Foot Switch

Discussion in '3-D Printers' started by bmac2, Dec 3, 2019 at 5:27 AM.

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  1. Dec 3, 2019 at 5:27 AM #1

    bmac2

    bmac2

    bmac2

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    I have (had) a foot switch that I don’t use often but I do like it if I’m using my little tankless compressor with my airbrush. The other day after using it when I unplugged the compressor it shattered like glass and the socket pulled right out of the base. When I took it apart I noticed a crack in the pedal and it snapped like a dry twig. I was thinking of gathering up the pieces and epoxying it back together but the plastic this is just too brittle to bother.
    Foot Switch001.JPG Foot Switch002.JPG
    Foot Switch003.JPG

    I have a spool of PETG (polyethylene terephthalate, glycol modified for the scrabble players out there) and thought it would be easier to just print a new one. It took me a while to get PETG dialed in on my machine but once I dropped the speed way down (50mm/s) and the temperatures up (nozzle 225c, bed 85c) it prints just like PLA . . . . just way slower.
    Foot Switch004.JPG

    Got the body printed up, I’d left the strain relief as a separate piece because I wasn’t sure exactly where I wanted it and epoxied into place before installing the switch and wiring.
    Foot Switch005.JPG Foot Switch006.JPG

    Now I don’t how I managed to do it but I got the bump that hits the switch on the wrong side. Thankfully there’s a lot of room in there so I just printed another "bump" and epoxied it in place.
    Foot Switch007.JPG
    Foot Switch008.JPG
    All buttoned up I’ve got a new foot switch that I won’t use much but hey I got a chance to play with my printer.
    Foot Switch009.JPG
     
    Preston Engebretson, kuhncw and Cogsy like this.
  2. Dec 3, 2019 at 5:42 AM #2

    XD351

    XD351

    XD351

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    Nice repair !
    I haven’t got around to using petg yet but give me time !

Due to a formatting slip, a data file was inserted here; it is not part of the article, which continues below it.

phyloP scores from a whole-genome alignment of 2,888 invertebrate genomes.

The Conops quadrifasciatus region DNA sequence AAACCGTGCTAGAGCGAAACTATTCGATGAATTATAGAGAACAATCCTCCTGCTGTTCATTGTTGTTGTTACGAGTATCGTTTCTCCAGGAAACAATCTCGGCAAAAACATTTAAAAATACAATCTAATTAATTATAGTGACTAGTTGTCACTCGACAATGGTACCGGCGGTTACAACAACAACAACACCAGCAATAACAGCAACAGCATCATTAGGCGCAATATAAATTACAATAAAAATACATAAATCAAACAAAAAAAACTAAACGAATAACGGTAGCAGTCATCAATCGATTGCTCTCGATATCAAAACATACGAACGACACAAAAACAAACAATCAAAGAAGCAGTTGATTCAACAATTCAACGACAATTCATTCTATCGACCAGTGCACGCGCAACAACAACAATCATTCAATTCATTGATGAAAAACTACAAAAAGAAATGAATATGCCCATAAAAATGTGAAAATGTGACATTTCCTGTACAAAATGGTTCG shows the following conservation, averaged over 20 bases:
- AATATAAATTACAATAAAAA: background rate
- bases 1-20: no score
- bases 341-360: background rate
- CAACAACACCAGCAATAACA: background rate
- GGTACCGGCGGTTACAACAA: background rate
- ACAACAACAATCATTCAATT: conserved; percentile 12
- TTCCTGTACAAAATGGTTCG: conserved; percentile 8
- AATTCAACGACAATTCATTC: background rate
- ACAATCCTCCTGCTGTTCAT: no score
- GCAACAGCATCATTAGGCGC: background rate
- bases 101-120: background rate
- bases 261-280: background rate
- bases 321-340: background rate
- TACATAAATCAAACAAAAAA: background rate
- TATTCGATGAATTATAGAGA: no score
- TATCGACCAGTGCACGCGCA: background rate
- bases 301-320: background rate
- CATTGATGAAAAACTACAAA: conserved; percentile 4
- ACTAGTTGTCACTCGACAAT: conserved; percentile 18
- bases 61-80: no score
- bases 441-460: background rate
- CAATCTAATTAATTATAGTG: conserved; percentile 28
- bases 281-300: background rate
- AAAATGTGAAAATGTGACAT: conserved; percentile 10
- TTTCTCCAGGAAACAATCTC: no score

3. Dec 3, 2019 at 8:09 AM #3

    Cogsy

    Cogsy

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    And it's so much prettier than the old one! I love being able to repair things that just a few years ago (for me) would have been impossible. So far, the money I've outlaid on a mill, 2 lathes, bandsaw, grinder, 3D printer, etc. has saved me at least $400 in repairs...
     
  4. Dec 3, 2019 at 2:39 PM #4

    ddmckee54

    ddmckee54

    ddmckee54

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    Cogsy:

    So far you bought a mill, 2 lathes, bandsaw, grinder and a 3D printer? And you've saved at least $400 in repairs? Your Return On Investment is probably a little higher than it is for the rest of us.

    Don
     
  5. Dec 3, 2019 at 6:21 PM #5

    bmac2

    bmac2

    bmac2

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    Cogsy, I’m not sure but I think that’s about the same return as I get on my savings, after the banks service charges.
     
    BIGTREV likes this.
  6. Dec 3, 2019 at 6:27 PM #6

    bmac2

    bmac2

    bmac2

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    The place I get my filament from has 10m sample packets for $2.69 CAD. Great for when I want to try something without having to commit to buying an entire spool. PETG can get very stringy so ramp up the retraction and doesn’t work well with supports as EVERYTHING sticks. The way I work around it is to just build the supports into the model in a way that I can cut them out.

    Base_Print.jpg

    Once you get it dialed in it prints great. This is an adapter with 1mm internal and external threads I printed to use a 18650 lithium battery salvaged from an old laptop in one of those cheap LED flash lights.
    18650 adapter 010.JPG
    18650 adapter 020.JPG
    18650 adapter 030.JPG

    As I get older especially when I try working with surface mount components I need a lot of light on a small area and those little LED flash lights eat AAA batteries for breakfast.

    Optical Tach 010.JPG Optical Tach 020.JPG
     
  7. Dec 6, 2019 at 2:14 AM #7

    RonW

    RonW

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    A 5 volt DC "Wall Wart" power supply from a surplus store or your own "junk box(s)" would work just as well and you wouldn't need the mill, 2 lathes, band saw, grinder and a 3D printer etc. and hours of frustrating entertainment to get seven LED's to show light in the right place. The charger you use for charging the lithium battery would probably do the job if asked.
     
  8. Dec 6, 2019 at 3:39 AM #8

    bmac2

    bmac2

    bmac2

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    “hours?” I found the adapter on Thingiverse and thought it was a cool idea. Copy, paste, slice, print, done. Granted a flashlight can be replaced by a table lamp but when I already have supply, multimeter, scope, freq counter, function gen etc. probes running all over the bench the last thing I want is another cord tangling in there.

    And hell, I’m retired. I get up, have breakfast, tsk tsk the morning traffic reports while having my morning cupa, and spend the rest of the day trying to scratch whatever itch amuses me at the time.

    Cogsy has 2 lathes I only have 1. . . . . 2 bandsaws, 2 drill presses, and 2 bench grinders, but only 1 lathe.
     

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